What about cutting project design time by 30 percent, cutting project documentation costs in half, and paying for the system that achieves these results in less than two years? All while completing 140 facility renovations with a team that used to do 20 projects in the same length of time? Do I have your attention?
Having started my working life as a civil engineer, I have a few worry lines that testify to the hardships of connecting the abstract to the (literally) concrete. The world of engineering drawings and schedules somehow has to flange up with the realities of getting materials on site, getting craft labor deployed, and dealing with the surprises that are always in the direction of making things take longer and cost more. Communication bottlenecks--the drawing not approved, the change order not authorized--can be the devastating difference between prompt action and delay.
In an all-too-rare example of a dot-com business model that had actual substance, Buzzsaw.com was founded in 1999 as an application service provider offering 24-by-7 access to project documents, maintaining audit trails for discussions and decisions with e-mail push notifications to affected parties. I spoke last week with Paul Cox, design controller for UK company Safeway Stores plc., who evaluated six other products in search of a project communication framework to support an ambitious renovation plan: "Within weeks of beginning our trials, it was obvious which system wed be running with," he told me. "The key thing that sold Buzzsaw to us was absolute ease of use. Keep it simple, make it available to anyone with a Windows PC. If you could use the Windows Explorer, you could use Buzzsaw." It was Cox whose experience furnished the figures with which I opened this letter.
Another high-profile user, the hotel chain of Wyndham International, puts its experience with Buzzsaw in especially vivid terms: "Theres a whole forest of trees that wasnt cut down in the last year and a half," according to Wyndham regional director of capital projects John Campbell, because Buzzsaw eliminated so much document reproduction and distribution.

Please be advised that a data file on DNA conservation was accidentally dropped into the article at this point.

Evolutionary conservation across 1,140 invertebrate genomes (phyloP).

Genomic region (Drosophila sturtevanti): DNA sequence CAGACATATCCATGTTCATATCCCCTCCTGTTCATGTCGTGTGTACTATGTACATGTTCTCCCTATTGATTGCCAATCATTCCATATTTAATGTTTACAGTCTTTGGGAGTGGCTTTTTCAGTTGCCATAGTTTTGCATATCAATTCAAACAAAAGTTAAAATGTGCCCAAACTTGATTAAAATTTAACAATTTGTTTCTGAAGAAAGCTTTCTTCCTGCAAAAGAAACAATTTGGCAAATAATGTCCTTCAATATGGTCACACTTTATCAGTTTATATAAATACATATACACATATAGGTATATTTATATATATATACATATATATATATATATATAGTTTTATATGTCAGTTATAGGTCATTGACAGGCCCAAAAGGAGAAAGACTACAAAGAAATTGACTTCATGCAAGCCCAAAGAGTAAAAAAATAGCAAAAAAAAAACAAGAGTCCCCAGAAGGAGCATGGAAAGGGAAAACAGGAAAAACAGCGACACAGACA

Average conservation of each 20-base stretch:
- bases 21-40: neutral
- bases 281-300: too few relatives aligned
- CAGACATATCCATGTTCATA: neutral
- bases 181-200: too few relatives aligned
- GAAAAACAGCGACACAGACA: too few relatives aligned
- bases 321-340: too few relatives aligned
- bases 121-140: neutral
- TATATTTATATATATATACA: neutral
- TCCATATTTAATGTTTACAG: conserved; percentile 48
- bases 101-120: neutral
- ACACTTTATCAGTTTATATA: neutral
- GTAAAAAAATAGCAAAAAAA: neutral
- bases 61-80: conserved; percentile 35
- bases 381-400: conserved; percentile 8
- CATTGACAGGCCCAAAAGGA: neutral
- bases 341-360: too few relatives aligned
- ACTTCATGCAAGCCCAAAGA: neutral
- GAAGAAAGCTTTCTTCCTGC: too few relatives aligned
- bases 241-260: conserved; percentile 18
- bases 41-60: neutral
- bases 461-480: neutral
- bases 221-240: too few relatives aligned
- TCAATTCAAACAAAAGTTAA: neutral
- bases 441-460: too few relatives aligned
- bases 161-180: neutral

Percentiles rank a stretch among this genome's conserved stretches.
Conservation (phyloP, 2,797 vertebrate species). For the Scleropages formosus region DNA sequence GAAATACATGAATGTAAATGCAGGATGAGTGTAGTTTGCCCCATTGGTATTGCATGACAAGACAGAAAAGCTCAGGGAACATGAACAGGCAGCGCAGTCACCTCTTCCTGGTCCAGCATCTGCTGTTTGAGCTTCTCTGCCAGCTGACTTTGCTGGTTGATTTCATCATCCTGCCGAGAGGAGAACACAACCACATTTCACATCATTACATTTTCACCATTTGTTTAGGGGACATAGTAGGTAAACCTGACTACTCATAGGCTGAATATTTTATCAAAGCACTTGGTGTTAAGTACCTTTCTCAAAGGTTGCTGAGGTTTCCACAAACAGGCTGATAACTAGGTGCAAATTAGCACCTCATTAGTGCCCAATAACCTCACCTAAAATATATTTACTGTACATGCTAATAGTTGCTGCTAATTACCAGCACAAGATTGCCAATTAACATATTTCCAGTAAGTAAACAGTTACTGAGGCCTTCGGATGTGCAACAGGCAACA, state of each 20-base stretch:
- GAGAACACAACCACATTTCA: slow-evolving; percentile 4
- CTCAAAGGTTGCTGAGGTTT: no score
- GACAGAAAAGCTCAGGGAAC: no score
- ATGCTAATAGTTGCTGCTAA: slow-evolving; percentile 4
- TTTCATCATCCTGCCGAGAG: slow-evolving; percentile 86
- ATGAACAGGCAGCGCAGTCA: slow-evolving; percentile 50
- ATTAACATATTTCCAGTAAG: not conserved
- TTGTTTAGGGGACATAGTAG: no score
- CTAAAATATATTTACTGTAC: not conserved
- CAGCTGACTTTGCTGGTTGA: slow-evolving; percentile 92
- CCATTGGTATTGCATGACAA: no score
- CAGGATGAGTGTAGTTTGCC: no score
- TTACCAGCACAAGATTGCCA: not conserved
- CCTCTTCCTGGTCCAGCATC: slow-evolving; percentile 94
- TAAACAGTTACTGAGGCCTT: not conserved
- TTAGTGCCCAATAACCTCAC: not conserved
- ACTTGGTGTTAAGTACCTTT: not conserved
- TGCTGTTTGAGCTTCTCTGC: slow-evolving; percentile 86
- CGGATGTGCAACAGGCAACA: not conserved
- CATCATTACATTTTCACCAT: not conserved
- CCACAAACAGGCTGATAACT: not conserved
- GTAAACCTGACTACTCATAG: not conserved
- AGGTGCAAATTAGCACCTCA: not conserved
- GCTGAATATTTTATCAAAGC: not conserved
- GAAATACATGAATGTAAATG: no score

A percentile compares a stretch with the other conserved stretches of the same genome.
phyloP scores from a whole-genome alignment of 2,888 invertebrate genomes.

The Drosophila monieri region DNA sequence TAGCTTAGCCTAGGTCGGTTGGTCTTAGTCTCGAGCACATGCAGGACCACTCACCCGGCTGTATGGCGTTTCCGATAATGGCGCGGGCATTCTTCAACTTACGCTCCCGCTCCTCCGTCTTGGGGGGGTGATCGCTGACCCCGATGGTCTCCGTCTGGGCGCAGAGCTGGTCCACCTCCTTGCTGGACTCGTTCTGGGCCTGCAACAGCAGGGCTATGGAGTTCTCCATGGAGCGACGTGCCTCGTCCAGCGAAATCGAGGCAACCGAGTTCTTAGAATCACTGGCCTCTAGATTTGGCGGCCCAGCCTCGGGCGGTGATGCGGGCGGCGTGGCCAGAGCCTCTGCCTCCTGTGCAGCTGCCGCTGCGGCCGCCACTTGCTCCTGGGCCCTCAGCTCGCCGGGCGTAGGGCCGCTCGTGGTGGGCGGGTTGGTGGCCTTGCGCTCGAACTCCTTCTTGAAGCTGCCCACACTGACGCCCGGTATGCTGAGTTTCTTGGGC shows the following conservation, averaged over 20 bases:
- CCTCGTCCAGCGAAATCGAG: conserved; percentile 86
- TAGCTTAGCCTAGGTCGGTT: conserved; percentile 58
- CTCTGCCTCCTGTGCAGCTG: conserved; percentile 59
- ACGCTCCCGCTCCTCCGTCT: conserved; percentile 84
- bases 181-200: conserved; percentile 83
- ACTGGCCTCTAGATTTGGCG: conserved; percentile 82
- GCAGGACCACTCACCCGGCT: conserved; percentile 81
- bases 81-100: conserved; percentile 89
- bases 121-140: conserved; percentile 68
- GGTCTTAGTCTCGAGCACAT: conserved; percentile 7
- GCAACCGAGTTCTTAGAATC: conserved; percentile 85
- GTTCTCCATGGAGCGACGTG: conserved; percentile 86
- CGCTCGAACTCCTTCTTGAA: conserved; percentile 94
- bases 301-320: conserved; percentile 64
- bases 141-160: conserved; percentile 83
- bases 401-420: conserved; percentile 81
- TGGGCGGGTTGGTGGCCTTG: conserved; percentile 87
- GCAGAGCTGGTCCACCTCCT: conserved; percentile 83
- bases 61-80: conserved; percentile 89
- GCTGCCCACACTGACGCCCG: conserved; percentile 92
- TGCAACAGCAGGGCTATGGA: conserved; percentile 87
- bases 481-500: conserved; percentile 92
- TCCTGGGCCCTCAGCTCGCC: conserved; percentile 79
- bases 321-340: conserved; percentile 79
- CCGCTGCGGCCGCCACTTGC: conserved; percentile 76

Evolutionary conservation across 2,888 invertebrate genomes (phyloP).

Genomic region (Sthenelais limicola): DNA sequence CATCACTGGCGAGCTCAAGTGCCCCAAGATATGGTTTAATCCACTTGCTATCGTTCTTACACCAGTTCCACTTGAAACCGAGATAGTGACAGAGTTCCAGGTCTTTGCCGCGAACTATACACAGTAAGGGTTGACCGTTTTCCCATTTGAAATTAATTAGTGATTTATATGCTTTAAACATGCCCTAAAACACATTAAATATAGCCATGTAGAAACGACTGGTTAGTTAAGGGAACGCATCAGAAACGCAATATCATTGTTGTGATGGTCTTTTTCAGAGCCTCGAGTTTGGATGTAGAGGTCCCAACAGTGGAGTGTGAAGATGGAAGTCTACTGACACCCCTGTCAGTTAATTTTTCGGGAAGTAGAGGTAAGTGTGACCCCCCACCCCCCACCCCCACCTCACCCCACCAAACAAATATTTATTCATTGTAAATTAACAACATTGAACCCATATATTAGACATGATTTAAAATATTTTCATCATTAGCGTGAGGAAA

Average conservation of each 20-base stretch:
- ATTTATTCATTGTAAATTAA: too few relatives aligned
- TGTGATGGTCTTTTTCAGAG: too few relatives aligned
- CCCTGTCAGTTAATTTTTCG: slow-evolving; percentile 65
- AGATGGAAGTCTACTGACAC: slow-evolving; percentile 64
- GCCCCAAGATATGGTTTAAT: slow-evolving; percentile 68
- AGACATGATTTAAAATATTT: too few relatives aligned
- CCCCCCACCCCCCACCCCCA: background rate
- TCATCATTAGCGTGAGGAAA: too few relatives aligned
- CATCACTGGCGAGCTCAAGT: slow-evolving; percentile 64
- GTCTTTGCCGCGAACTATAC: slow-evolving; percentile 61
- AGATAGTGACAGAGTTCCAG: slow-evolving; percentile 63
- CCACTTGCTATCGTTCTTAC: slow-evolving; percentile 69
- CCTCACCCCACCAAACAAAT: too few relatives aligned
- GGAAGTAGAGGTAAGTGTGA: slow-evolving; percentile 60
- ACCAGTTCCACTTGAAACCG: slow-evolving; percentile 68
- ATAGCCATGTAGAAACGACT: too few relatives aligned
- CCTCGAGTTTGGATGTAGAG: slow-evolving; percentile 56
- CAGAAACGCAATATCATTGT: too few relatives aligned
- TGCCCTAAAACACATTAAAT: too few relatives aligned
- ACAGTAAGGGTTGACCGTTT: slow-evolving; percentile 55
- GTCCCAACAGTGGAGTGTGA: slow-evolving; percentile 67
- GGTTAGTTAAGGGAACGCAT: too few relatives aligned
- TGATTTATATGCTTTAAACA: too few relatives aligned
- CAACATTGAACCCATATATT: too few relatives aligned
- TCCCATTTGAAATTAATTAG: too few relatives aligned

Early last year, Buzzsaw was acquired by Autodesk, maker of the ubiquitous AutoCAD and related products for engineering and manufacturing productivity. I spoke with Amar Hanspal, senior director of engineering at Autodesk Building Collaboration Services, the new home of the Buzzsaw technology. "Our customers are seeing ROI in the range of 370 percent," he asserted, citing a study of 52 user organizations that was performed for the company by Hurwitz Group. He added, "The concepts behind the dot-com era were sound: Weve translated them into real success with real customers and real ROI."
I always feel a certain twinge of satisfaction when I see Autodesk living up to my expectations, which date back to the first memo that I ever wrote to recommend a piece of PC software in 1984. An engineering manager asked our newly created desktop-computing support department at The Aerospace Corporation to recommend a CAD application: something that could replace costly dedicated workstations with cheaper and more mobile Compaq luggables. I recommended a new but promising product, from a startup called Autodesk: The product, of course, was the first release of AutoCAD, which I liked for its open file format that seemed to pave the way for a host of data-integration opportunities.
I envisioned other programs generating drawings as their output, and files of drawings being used directly as input to engineering or project management applications. I always feel a sense of vindication, therefore, when I see these synergies still emerging in new ways, almost 20 years later, to yield compelling benefits.
Its even more interesting to see the virtues that launched the PC revolution combining with the core strengths of the dot-com model, stripping both technologies of their hype and fusing their potential into something that no real-world enterprise should ignore.